College of Education

Meet The Dean

Dean Shelley PhotoAfter serving twice as the interim dean, Dr. Ena Shelley was appointed dean of the College of Education in June 2005. Shelley's experience with the College of Education began almost 25 years ago when she joined the faculty as an assistant professor of early childhood education in the summer of 1982.

Unlike deanship positions at other colleges, Shelley's position isn't strictly administrative; she also teaches. In fact, that was a condition of accepting the position. She couldn't imagine not being directly involved the students and pursuing her passion, teaching!

For the past several years, Shelley has been heavily involved in state and national legislation and policy involving the education of young children. She has also been involved with the National Association for the Education of Young Children and the Indiana Professional Standards Board (IPSB), which oversees teacher licensure and accreditation of teacher education programs. Three governors have appointed her to boards active in legislation to help young children and their families as well as improved teacher education.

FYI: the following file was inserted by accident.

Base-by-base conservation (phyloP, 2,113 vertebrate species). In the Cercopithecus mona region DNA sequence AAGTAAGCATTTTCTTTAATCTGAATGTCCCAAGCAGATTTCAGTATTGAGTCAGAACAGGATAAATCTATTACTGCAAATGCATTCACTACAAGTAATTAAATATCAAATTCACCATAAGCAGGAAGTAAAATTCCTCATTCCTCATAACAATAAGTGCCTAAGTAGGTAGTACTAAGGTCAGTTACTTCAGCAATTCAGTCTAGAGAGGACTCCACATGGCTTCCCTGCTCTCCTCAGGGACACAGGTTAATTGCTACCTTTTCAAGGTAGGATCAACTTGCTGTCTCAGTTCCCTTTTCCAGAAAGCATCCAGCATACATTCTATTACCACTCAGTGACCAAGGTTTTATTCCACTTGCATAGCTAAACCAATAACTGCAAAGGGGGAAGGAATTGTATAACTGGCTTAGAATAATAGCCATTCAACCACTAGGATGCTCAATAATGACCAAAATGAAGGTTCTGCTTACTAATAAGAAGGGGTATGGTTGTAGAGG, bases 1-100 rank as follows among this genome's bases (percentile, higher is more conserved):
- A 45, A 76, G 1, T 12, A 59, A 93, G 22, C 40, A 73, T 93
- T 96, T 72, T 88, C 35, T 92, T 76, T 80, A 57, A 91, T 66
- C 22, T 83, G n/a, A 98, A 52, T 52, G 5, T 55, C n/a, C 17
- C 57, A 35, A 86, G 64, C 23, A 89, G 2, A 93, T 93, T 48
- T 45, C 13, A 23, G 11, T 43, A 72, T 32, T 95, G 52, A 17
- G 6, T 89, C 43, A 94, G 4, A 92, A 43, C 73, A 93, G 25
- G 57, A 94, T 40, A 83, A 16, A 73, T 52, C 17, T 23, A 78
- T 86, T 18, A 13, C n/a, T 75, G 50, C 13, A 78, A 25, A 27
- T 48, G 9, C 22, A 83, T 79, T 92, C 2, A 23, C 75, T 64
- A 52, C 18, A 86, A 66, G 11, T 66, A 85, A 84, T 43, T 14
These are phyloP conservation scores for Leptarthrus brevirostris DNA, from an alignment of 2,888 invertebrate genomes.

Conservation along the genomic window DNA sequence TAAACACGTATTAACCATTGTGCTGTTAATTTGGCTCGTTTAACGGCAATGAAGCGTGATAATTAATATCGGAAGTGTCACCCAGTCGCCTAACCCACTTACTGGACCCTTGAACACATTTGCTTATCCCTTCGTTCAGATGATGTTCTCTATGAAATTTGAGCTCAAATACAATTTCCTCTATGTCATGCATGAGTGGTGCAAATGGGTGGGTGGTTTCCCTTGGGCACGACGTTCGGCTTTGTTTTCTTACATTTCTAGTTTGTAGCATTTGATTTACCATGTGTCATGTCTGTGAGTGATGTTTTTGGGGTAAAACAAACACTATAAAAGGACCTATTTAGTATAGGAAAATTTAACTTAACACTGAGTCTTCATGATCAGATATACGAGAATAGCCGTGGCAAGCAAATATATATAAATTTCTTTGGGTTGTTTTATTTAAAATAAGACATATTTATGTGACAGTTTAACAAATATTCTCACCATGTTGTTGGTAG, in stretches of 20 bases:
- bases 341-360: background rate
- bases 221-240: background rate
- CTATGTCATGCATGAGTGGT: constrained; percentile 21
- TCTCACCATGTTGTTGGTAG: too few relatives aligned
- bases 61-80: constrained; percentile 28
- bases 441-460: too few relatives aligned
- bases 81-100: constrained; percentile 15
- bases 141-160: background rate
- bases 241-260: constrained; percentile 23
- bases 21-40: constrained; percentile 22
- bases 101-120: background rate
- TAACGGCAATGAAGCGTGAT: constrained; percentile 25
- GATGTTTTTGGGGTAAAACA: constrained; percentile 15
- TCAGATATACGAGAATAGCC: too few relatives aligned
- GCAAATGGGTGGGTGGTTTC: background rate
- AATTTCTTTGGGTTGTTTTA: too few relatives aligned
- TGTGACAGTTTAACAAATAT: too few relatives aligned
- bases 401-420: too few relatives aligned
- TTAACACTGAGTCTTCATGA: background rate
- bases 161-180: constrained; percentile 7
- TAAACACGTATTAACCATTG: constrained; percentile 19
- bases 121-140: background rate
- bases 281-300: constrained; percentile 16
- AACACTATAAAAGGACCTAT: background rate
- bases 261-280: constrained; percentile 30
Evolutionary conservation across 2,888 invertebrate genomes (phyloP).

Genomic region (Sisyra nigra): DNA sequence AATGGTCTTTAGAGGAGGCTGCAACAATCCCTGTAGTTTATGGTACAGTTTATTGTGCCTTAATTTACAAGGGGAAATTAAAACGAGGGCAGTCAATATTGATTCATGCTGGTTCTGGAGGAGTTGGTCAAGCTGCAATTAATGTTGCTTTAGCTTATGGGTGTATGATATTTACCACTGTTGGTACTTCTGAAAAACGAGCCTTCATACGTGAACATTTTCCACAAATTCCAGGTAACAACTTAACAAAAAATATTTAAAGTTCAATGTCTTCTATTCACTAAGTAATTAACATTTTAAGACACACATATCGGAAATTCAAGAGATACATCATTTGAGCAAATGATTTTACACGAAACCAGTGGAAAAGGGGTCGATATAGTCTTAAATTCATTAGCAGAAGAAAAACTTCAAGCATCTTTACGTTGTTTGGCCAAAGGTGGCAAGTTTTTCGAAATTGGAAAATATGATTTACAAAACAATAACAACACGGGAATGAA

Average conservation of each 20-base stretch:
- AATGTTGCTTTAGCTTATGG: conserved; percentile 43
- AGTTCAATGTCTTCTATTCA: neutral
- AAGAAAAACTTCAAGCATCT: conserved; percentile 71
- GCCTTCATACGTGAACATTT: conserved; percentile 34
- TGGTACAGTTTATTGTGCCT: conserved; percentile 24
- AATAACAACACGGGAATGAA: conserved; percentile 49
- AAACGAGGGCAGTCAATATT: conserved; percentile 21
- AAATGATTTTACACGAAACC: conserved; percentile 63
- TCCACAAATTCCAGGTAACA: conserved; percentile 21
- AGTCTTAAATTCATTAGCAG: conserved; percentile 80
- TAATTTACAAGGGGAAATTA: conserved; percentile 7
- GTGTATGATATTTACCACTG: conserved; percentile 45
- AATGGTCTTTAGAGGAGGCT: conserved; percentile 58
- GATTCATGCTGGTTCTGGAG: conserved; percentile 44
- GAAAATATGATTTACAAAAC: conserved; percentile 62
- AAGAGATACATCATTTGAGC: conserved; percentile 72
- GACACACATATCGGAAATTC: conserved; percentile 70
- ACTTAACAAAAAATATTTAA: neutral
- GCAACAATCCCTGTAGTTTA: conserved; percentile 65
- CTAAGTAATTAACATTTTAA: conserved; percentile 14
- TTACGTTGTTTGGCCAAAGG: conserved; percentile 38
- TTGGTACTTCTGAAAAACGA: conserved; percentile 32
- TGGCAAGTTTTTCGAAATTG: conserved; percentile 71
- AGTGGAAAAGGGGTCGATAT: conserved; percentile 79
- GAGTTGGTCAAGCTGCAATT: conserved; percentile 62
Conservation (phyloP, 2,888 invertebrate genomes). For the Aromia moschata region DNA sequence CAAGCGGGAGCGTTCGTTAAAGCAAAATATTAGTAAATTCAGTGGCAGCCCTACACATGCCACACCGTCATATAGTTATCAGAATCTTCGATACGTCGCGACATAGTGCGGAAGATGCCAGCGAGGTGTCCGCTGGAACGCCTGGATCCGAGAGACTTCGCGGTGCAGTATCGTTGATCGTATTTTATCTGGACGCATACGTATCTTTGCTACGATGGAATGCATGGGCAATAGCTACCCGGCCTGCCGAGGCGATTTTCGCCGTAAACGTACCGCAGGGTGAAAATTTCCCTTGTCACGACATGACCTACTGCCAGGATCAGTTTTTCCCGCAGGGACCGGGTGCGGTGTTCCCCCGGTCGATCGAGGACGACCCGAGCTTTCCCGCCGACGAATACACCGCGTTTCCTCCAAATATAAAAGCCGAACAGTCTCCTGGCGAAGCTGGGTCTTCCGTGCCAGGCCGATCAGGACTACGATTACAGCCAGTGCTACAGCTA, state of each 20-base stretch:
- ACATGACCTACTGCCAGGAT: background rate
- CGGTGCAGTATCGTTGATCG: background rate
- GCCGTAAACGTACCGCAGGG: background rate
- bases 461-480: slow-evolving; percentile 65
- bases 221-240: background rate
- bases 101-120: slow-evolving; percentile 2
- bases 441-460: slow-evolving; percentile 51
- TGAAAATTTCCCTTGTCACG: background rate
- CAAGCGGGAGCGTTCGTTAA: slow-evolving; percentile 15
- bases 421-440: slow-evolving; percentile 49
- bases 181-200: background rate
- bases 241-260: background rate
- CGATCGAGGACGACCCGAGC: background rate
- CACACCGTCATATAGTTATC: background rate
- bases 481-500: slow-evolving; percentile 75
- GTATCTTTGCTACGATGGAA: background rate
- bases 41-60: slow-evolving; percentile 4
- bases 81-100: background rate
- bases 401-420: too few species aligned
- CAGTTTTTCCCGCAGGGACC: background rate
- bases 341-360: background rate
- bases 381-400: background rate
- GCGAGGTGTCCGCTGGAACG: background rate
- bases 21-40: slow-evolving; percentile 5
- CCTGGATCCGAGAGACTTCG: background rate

Twelve years ago Shelley began building a partnership with Lawrence Township's Centralized Kindergarten and in 1998 helped them to begin to infuse the Reggio Emilia educational approach into their environments and teaching practices. She continues that work today, serving as co-chair on the Lawrence Early Childhood Task Force, with the additional focus of integration of the arts. She was instrumental in establishing the Indianapolis Reggio Collaborative, which includes the Lawrence Early Learning Centers, St. Mary's Child Center and the Warren Early Childhood Center. Shelley also serves as a member of the Closing the Achievement Gap Committee and Digital Literacy Committee within the Lawrence Township Metropolitan School District.

Her current research interest is studying how teachers in the new Early Learning Centers in Lawrence Township use the Reggio influenced art studios as they continue to develop their understanding of the many ways young children learn.